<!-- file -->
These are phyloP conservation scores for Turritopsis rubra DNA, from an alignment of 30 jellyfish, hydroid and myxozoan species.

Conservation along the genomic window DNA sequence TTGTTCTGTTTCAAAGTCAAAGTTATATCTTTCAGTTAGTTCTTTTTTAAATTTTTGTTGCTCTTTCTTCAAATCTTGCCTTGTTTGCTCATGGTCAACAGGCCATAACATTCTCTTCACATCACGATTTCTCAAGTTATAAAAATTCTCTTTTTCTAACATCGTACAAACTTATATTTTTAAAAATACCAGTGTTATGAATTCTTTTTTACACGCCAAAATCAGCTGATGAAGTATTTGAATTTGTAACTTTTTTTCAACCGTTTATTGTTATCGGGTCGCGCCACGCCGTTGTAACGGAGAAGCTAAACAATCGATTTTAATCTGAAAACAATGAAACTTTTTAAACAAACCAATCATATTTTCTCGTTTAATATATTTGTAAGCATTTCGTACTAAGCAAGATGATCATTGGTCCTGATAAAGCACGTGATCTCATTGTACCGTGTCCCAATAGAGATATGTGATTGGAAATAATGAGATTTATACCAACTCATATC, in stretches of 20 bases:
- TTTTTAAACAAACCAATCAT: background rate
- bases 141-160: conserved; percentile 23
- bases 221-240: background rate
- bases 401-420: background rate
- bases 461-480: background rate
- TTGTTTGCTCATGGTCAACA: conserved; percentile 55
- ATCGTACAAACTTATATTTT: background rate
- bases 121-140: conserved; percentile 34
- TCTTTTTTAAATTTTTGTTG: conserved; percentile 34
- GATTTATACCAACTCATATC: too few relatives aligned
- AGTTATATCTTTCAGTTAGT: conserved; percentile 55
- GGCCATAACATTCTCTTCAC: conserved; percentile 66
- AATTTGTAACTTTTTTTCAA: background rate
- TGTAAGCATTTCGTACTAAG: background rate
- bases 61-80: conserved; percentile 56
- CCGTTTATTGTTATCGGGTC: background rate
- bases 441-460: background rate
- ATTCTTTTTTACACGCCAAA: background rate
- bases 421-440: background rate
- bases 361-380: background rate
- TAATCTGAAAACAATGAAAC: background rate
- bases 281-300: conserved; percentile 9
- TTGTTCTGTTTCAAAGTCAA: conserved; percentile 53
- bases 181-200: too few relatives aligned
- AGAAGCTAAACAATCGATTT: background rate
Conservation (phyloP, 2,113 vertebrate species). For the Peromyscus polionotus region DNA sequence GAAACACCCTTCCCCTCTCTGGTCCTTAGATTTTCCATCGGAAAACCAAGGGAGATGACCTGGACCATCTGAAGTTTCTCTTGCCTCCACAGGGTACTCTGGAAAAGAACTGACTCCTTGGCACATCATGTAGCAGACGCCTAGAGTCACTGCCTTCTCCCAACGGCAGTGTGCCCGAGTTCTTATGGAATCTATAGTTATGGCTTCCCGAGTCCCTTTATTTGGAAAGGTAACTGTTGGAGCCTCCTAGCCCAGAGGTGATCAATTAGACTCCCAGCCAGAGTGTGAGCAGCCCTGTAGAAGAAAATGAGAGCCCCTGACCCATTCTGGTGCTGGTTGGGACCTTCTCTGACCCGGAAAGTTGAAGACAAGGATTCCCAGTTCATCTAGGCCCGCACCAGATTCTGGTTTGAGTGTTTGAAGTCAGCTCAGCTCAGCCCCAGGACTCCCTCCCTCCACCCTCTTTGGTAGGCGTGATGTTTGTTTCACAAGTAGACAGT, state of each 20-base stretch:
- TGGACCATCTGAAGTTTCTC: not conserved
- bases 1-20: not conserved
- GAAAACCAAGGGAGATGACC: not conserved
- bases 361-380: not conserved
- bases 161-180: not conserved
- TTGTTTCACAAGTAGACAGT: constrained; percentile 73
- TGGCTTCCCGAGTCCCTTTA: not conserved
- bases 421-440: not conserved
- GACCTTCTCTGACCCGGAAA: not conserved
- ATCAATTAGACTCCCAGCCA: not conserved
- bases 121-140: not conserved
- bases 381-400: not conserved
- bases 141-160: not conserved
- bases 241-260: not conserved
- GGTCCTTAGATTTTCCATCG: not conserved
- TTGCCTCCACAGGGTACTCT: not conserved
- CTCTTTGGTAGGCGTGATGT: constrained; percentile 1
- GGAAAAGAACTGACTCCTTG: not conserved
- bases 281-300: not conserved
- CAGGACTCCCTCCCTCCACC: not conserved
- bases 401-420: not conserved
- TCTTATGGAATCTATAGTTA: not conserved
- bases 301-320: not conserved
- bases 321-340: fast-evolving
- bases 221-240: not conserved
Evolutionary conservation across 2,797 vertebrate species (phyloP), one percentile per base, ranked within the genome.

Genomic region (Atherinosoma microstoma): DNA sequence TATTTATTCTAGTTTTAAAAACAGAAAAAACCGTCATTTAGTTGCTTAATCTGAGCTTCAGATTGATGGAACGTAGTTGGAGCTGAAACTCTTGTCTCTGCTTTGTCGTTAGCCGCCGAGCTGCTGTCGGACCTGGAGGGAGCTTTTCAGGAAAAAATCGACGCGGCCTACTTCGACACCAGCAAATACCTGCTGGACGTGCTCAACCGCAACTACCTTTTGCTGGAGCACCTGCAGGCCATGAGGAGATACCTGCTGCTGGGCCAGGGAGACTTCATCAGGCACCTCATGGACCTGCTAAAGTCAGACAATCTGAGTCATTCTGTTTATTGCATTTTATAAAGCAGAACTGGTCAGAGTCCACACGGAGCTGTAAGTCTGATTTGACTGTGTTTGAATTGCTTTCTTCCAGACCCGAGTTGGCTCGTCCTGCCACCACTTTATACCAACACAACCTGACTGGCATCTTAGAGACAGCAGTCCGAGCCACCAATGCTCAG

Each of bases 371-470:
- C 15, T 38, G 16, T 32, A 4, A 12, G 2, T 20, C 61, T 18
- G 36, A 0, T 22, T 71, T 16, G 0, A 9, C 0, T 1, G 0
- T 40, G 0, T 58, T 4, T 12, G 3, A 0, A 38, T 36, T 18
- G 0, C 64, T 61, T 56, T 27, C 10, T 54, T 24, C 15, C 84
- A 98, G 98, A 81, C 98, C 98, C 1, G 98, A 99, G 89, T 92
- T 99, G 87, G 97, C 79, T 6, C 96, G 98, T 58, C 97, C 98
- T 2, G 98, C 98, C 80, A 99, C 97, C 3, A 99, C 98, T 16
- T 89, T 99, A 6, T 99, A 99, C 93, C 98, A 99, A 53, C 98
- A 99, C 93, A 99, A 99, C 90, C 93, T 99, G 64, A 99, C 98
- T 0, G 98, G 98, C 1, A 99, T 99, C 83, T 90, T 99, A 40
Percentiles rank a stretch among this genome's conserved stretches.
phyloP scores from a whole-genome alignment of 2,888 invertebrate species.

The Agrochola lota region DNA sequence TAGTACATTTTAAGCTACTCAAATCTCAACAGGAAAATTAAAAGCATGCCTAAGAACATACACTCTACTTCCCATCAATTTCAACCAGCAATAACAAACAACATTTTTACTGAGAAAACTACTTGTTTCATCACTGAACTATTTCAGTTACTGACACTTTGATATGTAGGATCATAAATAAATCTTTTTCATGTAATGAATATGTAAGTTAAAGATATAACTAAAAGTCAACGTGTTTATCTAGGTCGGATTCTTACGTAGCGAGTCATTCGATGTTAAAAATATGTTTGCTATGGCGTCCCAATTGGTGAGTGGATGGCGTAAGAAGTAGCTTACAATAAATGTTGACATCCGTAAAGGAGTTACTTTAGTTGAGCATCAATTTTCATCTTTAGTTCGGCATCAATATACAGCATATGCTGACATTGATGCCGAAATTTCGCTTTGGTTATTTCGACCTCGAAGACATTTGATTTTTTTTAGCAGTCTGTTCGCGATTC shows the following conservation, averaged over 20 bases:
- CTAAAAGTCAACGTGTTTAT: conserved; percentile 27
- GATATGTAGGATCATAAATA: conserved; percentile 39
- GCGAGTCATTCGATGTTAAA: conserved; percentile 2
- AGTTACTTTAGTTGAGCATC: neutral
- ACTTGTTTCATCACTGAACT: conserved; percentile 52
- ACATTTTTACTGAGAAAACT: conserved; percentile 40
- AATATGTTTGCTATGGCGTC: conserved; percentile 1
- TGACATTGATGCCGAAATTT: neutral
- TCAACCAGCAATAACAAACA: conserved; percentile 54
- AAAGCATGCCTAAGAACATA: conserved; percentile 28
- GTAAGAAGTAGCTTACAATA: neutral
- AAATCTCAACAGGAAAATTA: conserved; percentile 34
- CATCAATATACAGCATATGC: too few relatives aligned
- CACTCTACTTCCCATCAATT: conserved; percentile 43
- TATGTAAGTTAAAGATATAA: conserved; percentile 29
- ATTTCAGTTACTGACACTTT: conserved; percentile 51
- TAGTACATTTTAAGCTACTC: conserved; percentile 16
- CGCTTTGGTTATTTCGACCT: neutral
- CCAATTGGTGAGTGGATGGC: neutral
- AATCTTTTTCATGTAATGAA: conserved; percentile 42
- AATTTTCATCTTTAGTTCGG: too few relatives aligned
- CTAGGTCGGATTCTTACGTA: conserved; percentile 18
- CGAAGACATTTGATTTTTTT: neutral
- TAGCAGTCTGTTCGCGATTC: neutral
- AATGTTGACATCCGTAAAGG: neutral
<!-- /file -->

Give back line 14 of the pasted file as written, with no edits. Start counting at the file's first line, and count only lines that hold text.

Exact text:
- GGCCATAACATTCTCTTCAC: conserved; percentile 66